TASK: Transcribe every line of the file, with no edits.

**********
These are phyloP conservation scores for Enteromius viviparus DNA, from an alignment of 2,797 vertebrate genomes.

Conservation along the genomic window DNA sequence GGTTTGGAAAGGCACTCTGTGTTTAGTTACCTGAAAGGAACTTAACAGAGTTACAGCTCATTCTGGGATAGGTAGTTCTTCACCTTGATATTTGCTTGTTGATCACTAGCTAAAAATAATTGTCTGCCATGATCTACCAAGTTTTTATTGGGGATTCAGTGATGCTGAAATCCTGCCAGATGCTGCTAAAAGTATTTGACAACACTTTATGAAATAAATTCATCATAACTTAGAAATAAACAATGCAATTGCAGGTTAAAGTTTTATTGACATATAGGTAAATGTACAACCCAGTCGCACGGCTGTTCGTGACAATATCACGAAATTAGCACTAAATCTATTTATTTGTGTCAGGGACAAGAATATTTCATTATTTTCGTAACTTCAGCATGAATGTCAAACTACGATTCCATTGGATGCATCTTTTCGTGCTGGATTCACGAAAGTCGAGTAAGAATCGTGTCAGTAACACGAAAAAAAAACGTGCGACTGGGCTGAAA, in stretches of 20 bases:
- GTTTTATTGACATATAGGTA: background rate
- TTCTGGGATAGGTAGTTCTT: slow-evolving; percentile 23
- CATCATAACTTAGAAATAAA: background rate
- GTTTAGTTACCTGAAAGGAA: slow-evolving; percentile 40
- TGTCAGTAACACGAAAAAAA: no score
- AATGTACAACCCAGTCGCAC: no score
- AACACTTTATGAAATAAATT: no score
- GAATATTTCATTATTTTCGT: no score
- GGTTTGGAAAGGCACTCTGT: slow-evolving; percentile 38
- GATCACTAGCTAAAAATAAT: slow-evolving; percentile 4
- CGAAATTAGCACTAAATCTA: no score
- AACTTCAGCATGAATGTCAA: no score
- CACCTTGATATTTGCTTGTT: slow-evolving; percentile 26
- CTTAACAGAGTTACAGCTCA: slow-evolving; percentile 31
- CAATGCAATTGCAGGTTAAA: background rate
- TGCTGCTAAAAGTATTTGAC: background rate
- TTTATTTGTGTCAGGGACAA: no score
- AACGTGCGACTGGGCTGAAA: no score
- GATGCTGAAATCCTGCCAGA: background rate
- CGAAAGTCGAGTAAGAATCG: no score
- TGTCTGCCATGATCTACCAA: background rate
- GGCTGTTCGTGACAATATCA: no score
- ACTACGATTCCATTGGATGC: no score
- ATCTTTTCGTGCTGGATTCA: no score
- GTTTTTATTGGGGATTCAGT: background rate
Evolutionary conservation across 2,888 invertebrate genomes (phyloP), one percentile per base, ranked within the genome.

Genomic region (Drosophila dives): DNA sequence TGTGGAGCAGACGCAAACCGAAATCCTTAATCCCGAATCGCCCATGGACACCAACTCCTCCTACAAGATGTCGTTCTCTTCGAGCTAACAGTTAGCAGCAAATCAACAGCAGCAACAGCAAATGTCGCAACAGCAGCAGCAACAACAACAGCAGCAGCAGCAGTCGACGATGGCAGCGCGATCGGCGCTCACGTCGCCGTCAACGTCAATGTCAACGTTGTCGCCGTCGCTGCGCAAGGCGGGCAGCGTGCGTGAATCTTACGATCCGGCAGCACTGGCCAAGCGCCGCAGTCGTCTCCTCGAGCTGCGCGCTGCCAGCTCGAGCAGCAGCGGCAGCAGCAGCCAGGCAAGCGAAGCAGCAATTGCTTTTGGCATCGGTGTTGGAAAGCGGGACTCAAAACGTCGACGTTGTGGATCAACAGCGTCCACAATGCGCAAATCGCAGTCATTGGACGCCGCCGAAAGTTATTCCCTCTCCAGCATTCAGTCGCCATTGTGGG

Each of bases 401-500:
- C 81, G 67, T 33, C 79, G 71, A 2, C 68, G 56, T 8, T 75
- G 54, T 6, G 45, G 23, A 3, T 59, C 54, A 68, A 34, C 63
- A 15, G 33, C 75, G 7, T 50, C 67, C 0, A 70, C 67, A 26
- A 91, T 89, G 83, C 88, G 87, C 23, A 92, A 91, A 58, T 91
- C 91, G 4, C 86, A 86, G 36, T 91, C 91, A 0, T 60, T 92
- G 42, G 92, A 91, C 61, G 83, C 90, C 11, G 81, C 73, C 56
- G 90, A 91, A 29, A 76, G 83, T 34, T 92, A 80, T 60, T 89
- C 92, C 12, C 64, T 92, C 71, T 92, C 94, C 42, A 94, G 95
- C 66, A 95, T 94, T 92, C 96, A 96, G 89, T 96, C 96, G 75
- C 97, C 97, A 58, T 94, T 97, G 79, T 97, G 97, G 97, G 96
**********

These are phyloP conservation scores for Enteromius viviparus DNA, from an alignment of 2,797 vertebrate genomes.

Conservation along the genomic window DNA sequence GGTTTGGAAAGGCACTCTGTGTTTAGTTACCTGAAAGGAACTTAACAGAGTTACAGCTCATTCTGGGATAGGTAGTTCTTCACCTTGATATTTGCTTGTTGATCACTAGCTAAAAATAATTGTCTGCCATGATCTACCAAGTTTTTATTGGGGATTCAGTGATGCTGAAATCCTGCCAGATGCTGCTAAAAGTATTTGACAACACTTTATGAAATAAATTCATCATAACTTAGAAATAAACAATGCAATTGCAGGTTAAAGTTTTATTGACATATAGGTAAATGTACAACCCAGTCGCACGGCTGTTCGTGACAATATCACGAAATTAGCACTAAATCTATTTATTTGTGTCAGGGACAAGAATATTTCATTATTTTCGTAACTTCAGCATGAATGTCAAACTACGATTCCATTGGATGCATCTTTTCGTGCTGGATTCACGAAAGTCGAGTAAGAATCGTGTCAGTAACACGAAAAAAAAACGTGCGACTGGGCTGAAA, in stretches of 20 bases:
- GTTTTATTGACATATAGGTA: background rate
- TTCTGGGATAGGTAGTTCTT: slow-evolving; percentile 23
- CATCATAACTTAGAAATAAA: background rate
- GTTTAGTTACCTGAAAGGAA: slow-evolving; percentile 40
- TGTCAGTAACACGAAAAAAA: no score
- AATGTACAACCCAGTCGCAC: no score
- AACACTTTATGAAATAAATT: no score
- GAATATTTCATTATTTTCGT: no score
- GGTTTGGAAAGGCACTCTGT: slow-evolving; percentile 38
- GATCACTAGCTAAAAATAAT: slow-evolving; percentile 4
- CGAAATTAGCACTAAATCTA: no score
- AACTTCAGCATGAATGTCAA: no score
- CACCTTGATATTTGCTTGTT: slow-evolving; percentile 26
- CTTAACAGAGTTACAGCTCA: slow-evolving; percentile 31
- CAATGCAATTGCAGGTTAAA: background rate
- TGCTGCTAAAAGTATTTGAC: background rate
- TTTATTTGTGTCAGGGACAA: no score
- AACGTGCGACTGGGCTGAAA: no score
- GATGCTGAAATCCTGCCAGA: background rate
- CGAAAGTCGAGTAAGAATCG: no score
- TGTCTGCCATGATCTACCAA: background rate
- GGCTGTTCGTGACAATATCA: no score
- ACTACGATTCCATTGGATGC: no score
- ATCTTTTCGTGCTGGATTCA: no score
- GTTTTTATTGGGGATTCAGT: background rate
Evolutionary conservation across 2,888 invertebrate genomes (phyloP), one percentile per base, ranked within the genome.

Genomic region (Drosophila dives): DNA sequence TGTGGAGCAGACGCAAACCGAAATCCTTAATCCCGAATCGCCCATGGACACCAACTCCTCCTACAAGATGTCGTTCTCTTCGAGCTAACAGTTAGCAGCAAATCAACAGCAGCAACAGCAAATGTCGCAACAGCAGCAGCAACAACAACAGCAGCAGCAGCAGTCGACGATGGCAGCGCGATCGGCGCTCACGTCGCCGTCAACGTCAATGTCAACGTTGTCGCCGTCGCTGCGCAAGGCGGGCAGCGTGCGTGAATCTTACGATCCGGCAGCACTGGCCAAGCGCCGCAGTCGTCTCCTCGAGCTGCGCGCTGCCAGCTCGAGCAGCAGCGGCAGCAGCAGCCAGGCAAGCGAAGCAGCAATTGCTTTTGGCATCGGTGTTGGAAAGCGGGACTCAAAACGTCGACGTTGTGGATCAACAGCGTCCACAATGCGCAAATCGCAGTCATTGGACGCCGCCGAAAGTTATTCCCTCTCCAGCATTCAGTCGCCATTGTGGG

Each of bases 401-500:
- C 81, G 67, T 33, C 79, G 71, A 2, C 68, G 56, T 8, T 75
- G 54, T 6, G 45, G 23, A 3, T 59, C 54, A 68, A 34, C 63
- A 15, G 33, C 75, G 7, T 50, C 67, C 0, A 70, C 67, A 26
- A 91, T 89, G 83, C 88, G 87, C 23, A 92, A 91, A 58, T 91
- C 91, G 4, C 86, A 86, G 36, T 91, C 91, A 0, T 60, T 92
- G 42, G 92, A 91, C 61, G 83, C 90, C 11, G 81, C 73, C 56
- G 90, A 91, A 29, A 76, G 83, T 34, T 92, A 80, T 60, T 89
- C 92, C 12, C 64, T 92, C 71, T 92, C 94, C 42, A 94, G 95
- C 66, A 95, T 94, T 92, C 96, A 96, G 89, T 96, C 96, G 75
- C 97, C 97, A 58, T 94, T 97, G 79, T 97, G 97, G 97, G 96